Parents reject organization in Ontario, British Columbia
Recently two school boards in opposite ends of Canada, B.C. and Ontario, voted to remove Planned Parenthood sex education programs from their schools. Why? What is it about this organization and its programs that create such controversy?
If we ignore their statement on being “pro-choice”, Planned Parenthood seems benign enough. It appears to be an open-minded, tolerant group, respectful of the opinions of others.
Planned Parenthood is especially concerned with teen pregnancies, sexually transmitted diseases and AIDS. These are also legitimate parental concerns, especially if your children are in their teens. PP states one of its aims as “promoting comprehensive family life education programs.”
One of their Community Education Coordination laments, “We cannot blame teens for making uninformed decisions when we refuse to teach them the skills and promote attitudes that turn knowledge into action (emphasis added).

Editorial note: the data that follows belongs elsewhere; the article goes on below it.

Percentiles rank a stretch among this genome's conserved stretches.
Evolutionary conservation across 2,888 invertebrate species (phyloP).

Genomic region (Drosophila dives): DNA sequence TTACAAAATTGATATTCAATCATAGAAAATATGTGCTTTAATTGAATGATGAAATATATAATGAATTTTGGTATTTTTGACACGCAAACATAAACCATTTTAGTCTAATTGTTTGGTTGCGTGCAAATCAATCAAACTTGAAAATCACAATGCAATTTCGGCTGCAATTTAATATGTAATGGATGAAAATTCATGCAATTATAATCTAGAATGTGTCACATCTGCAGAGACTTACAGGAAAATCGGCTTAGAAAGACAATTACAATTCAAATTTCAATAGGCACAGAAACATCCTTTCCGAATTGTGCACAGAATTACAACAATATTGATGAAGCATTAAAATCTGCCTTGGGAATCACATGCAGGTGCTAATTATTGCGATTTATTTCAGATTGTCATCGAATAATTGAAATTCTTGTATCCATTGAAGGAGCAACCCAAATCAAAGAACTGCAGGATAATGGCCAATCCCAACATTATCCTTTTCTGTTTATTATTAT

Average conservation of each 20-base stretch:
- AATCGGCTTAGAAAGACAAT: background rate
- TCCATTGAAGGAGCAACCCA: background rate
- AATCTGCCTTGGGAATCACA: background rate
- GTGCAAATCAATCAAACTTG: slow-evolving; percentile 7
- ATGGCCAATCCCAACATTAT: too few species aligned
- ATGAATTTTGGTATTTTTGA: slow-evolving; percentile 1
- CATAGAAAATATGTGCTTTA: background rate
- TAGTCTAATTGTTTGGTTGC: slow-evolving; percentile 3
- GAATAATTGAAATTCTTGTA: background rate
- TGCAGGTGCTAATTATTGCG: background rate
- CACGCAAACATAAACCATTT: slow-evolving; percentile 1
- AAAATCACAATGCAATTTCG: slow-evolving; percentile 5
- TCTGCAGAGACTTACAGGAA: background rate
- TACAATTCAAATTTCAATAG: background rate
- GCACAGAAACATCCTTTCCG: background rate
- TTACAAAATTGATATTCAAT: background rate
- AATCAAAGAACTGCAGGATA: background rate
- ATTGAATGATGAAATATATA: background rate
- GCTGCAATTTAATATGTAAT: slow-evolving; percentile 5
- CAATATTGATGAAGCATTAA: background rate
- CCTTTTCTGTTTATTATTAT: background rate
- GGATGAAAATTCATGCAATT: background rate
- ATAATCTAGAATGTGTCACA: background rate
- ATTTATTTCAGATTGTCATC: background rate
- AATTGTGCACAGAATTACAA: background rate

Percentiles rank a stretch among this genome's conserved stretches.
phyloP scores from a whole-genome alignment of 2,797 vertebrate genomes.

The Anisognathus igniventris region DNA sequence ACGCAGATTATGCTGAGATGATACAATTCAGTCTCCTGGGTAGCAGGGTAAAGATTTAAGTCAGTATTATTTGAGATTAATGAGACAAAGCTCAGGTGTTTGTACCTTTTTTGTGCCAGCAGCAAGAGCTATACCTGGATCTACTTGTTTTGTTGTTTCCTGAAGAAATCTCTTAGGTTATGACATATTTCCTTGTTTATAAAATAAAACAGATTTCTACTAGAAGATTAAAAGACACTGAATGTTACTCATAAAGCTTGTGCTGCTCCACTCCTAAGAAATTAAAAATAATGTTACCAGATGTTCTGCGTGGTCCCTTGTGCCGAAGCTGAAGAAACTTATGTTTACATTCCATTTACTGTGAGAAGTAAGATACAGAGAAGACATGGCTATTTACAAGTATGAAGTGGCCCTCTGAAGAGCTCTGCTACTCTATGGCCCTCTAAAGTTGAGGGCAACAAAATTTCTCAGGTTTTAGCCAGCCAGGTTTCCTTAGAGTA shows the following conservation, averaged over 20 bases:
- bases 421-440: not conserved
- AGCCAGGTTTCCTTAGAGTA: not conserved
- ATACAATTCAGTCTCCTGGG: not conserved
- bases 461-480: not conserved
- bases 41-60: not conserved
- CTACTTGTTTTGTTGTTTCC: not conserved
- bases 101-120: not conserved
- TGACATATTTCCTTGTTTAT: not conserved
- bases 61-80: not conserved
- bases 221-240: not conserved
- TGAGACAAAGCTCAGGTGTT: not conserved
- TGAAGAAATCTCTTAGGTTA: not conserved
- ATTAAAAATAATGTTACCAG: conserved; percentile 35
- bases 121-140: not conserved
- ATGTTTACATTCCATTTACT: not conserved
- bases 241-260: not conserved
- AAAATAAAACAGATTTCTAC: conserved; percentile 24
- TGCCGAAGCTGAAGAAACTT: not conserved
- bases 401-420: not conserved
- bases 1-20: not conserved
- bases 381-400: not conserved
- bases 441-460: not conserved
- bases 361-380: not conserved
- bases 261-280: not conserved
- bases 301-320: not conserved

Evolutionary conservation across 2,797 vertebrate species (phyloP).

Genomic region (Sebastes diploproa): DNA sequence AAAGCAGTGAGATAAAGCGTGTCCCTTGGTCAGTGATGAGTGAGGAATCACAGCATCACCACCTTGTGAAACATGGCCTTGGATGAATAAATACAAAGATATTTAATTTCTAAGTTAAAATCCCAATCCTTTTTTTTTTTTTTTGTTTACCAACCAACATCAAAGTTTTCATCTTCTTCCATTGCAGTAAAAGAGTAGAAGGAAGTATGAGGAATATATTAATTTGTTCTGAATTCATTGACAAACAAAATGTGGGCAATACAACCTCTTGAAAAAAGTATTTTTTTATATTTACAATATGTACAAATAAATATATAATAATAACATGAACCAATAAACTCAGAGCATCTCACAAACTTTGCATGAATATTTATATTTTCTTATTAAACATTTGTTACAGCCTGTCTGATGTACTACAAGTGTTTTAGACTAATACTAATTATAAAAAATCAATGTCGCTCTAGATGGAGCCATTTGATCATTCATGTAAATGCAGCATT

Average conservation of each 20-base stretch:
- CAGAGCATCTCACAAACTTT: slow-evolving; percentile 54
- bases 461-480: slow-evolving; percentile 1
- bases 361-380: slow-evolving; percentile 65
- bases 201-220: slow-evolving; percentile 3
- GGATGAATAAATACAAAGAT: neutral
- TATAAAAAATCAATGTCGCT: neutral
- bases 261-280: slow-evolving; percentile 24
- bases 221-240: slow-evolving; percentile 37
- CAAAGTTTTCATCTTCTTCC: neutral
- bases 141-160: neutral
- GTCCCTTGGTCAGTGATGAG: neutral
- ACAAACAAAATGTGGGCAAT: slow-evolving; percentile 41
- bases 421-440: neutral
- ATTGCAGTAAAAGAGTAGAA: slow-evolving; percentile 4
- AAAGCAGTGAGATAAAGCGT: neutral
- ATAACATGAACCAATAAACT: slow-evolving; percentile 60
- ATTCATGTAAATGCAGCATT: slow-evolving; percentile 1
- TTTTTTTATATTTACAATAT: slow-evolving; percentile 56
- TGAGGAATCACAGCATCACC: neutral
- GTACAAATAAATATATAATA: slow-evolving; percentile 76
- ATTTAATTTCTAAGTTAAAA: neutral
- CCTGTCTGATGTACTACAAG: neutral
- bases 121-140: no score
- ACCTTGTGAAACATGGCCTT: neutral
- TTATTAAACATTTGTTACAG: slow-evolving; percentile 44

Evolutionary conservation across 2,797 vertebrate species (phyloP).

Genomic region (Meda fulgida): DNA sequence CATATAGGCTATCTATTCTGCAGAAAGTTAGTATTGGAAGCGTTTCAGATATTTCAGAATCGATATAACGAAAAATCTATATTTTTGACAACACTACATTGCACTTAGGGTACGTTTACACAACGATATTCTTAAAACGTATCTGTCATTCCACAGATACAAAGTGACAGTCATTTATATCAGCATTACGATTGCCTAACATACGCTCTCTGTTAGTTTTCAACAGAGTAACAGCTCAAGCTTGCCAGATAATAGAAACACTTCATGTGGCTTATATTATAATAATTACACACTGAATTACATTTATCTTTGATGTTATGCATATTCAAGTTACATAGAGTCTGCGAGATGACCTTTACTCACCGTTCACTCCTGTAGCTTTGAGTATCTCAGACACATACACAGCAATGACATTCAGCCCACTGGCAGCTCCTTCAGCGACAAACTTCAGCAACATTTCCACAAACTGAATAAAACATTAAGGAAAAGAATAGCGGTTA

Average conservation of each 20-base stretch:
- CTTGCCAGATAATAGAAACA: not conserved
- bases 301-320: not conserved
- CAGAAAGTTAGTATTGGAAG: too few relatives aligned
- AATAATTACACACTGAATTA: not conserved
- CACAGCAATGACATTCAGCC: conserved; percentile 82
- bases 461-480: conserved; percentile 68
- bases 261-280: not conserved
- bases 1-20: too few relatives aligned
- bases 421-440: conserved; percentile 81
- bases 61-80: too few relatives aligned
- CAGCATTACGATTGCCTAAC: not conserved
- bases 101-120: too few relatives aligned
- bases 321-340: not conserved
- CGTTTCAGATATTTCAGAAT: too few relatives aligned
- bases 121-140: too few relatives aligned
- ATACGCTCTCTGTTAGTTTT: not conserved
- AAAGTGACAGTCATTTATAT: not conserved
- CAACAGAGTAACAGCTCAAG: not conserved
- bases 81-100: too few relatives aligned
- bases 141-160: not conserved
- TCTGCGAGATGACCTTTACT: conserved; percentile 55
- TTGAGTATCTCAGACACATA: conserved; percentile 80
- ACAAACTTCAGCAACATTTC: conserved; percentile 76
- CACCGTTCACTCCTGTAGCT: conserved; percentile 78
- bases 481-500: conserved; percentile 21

Knowledge becomes action
Perhaps it was PP’s way of turning “knowledge into action” that disturbed the parents and school boards in B.C. and Ontario. Planned Parenthood is so adept at this that its own figures show teens who have taken “comprehensive sex-ed courses” have a 50 per cent higher rate of sexual activity than their unenlightened peers.
PP policy does mention that “adolescents should be encouraged, when possible to involve their parents”, but then downgrades that parents’ role by adding “or involve… concerned adults in their reproductive decision-making. I don’t mean to be cynical, but couldn’t a ‘concerned adult’ include a 22-year-old having sex with a 15-year-old?
Planned Parenthood claims to teach our children about sexuality in a non-judgmental way. What parents and school boards in B.C. and Ontario know is that there is no such thing as a neutral position on Children’s health. Either you believe it is harmless for minor children to start using birth control, or you don’t.
(Ingrid Krueger us executive director of Alliance Action, Winnipeg, Manitoba. This article originally appeared in Christian Week).